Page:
The term Orang Asli translates as “original people”, and is a generic term for 18 indigenous minority groups in Peninsular Malaysia. In this thesis I examine some of the recent changes that have taken place among the Chewong, one of the smallest Orang Asli groups. My empirical data from 2005 is compared with Signe Howell’s writings based on a number of studies among the same group since the late 1970s. I have looked at four main areas of change; education, economy, health and religion. The local changes – attributable to increased interaction with the outside society – are examined in relation to a wider politico-historical framework of structural power. I am arguing that a lack of recognition of the Orang Asli as a people and a failure to recognize their needs and rights have important repercussions for the course of change in the Chewong society. The government’s policies for assimilation and the dominant development discourse put a strong pressure on the Chewong and other Orang Asli to leave their indigenous cultural identities behind and assimilate into the dominant Malay group. Notions of cultural superiority can be detected both in formal and informal relationships between the Chewong and outside agents.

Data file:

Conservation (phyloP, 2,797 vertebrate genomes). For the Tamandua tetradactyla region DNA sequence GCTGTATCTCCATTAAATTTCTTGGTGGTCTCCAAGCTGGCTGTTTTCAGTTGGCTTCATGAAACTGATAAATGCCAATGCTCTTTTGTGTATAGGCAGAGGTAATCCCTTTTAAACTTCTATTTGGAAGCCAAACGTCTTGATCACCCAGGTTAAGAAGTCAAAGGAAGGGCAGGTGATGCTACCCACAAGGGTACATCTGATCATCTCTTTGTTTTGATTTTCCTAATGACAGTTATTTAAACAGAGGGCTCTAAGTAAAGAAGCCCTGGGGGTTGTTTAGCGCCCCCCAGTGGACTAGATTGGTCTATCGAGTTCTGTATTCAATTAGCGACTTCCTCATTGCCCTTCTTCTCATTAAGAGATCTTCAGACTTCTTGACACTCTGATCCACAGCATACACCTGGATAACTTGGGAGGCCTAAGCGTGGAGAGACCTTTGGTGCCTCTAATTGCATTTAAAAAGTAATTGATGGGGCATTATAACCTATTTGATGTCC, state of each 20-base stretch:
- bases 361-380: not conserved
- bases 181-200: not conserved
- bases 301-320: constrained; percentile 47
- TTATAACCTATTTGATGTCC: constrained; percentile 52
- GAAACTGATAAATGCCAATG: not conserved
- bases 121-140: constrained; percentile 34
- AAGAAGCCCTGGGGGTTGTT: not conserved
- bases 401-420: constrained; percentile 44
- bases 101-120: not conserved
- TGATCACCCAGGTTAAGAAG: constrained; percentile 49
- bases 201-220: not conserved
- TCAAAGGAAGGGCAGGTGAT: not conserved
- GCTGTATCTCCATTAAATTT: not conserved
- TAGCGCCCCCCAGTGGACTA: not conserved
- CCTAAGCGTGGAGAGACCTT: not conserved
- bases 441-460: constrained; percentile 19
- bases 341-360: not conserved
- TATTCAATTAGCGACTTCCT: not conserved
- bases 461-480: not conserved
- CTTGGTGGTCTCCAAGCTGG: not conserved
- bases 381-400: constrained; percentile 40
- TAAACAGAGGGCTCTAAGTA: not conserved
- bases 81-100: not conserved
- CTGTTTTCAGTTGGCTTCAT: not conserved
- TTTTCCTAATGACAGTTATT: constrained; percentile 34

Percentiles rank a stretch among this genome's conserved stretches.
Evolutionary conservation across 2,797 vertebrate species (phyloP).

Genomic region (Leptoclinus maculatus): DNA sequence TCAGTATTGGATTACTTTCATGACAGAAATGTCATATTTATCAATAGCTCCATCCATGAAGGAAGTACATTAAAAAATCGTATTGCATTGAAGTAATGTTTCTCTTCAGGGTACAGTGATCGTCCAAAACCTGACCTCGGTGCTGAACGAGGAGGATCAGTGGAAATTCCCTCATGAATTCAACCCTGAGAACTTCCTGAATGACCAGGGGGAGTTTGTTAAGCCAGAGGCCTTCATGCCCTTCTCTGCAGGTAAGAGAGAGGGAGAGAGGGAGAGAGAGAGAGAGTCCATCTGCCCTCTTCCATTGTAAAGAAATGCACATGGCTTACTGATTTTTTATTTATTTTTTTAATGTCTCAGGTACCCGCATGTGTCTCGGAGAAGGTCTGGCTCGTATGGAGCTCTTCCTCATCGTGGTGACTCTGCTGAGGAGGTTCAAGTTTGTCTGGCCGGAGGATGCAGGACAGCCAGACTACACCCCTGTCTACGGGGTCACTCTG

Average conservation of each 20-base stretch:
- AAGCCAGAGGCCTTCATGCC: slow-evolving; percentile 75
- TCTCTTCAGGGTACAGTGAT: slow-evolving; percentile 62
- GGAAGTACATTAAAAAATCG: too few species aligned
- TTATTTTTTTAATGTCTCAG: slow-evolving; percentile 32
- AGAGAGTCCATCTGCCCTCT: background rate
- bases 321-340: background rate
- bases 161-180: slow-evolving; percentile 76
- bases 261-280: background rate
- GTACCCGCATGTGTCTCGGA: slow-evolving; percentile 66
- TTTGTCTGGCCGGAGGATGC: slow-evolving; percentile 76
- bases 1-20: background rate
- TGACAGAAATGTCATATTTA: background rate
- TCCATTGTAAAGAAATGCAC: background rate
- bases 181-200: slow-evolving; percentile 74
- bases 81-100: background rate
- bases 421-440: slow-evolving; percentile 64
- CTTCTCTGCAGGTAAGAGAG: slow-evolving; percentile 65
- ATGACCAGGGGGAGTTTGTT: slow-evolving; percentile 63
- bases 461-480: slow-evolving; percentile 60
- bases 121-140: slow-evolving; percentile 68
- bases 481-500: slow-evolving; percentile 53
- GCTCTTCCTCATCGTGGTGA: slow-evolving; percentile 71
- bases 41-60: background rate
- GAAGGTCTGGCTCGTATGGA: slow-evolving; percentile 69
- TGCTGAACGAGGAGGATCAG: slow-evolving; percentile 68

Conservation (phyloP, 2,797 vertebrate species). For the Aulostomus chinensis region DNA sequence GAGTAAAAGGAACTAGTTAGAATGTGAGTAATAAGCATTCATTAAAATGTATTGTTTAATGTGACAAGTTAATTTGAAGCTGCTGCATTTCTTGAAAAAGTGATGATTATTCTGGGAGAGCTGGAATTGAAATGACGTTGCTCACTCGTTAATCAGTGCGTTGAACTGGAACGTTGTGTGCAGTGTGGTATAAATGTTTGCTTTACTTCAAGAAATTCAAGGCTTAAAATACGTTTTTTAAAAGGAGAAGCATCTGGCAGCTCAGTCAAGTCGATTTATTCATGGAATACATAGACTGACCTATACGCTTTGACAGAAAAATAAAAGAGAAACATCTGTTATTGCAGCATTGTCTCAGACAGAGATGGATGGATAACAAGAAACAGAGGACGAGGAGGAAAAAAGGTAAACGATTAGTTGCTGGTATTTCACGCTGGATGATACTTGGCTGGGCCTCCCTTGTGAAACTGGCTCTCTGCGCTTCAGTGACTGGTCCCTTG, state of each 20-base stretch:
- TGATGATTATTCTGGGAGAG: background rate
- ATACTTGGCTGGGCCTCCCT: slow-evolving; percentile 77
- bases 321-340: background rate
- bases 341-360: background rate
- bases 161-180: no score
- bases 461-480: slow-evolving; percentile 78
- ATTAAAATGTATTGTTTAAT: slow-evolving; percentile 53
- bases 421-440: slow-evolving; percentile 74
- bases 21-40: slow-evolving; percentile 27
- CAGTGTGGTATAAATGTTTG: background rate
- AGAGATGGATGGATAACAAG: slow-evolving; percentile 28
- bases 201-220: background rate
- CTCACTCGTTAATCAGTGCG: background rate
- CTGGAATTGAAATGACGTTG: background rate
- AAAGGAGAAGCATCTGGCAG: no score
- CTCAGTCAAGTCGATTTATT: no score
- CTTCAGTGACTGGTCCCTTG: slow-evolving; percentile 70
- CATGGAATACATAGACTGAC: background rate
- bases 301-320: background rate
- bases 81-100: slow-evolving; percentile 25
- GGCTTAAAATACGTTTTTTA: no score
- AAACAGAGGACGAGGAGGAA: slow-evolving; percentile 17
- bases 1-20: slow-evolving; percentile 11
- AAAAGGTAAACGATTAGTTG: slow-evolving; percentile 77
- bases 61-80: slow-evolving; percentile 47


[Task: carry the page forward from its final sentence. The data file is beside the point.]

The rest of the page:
Because the traditional Chewong areas partly overlap with the Krau Wildlife Reserve, the group has been lucky to retain access to a large portion of their ancestral land. While some of the Chewong prefer to continue their autonomous lives deep inside the rain forest, others have settled at the village on the fringe of the forest and, in various degrees, have been part of the new developments brought about by an opening up of the area through deforestation and road extensions. However, the Chewong lack the possibilities and rights to partake in the new opportunities on equal terms with the dominant groups, and thus tend to end up in a subordinate position in encounters with outside agents and institutions. Simultaneously, the previously crucial cosmological prescriptions and traditions embedded in forest localities seem to be of decreasing importance to the inhabitants of the main fringe village. These cultural changes have an impact on social relations of sharing and equality, and leave the villagers vulnerable for further assimilation pressur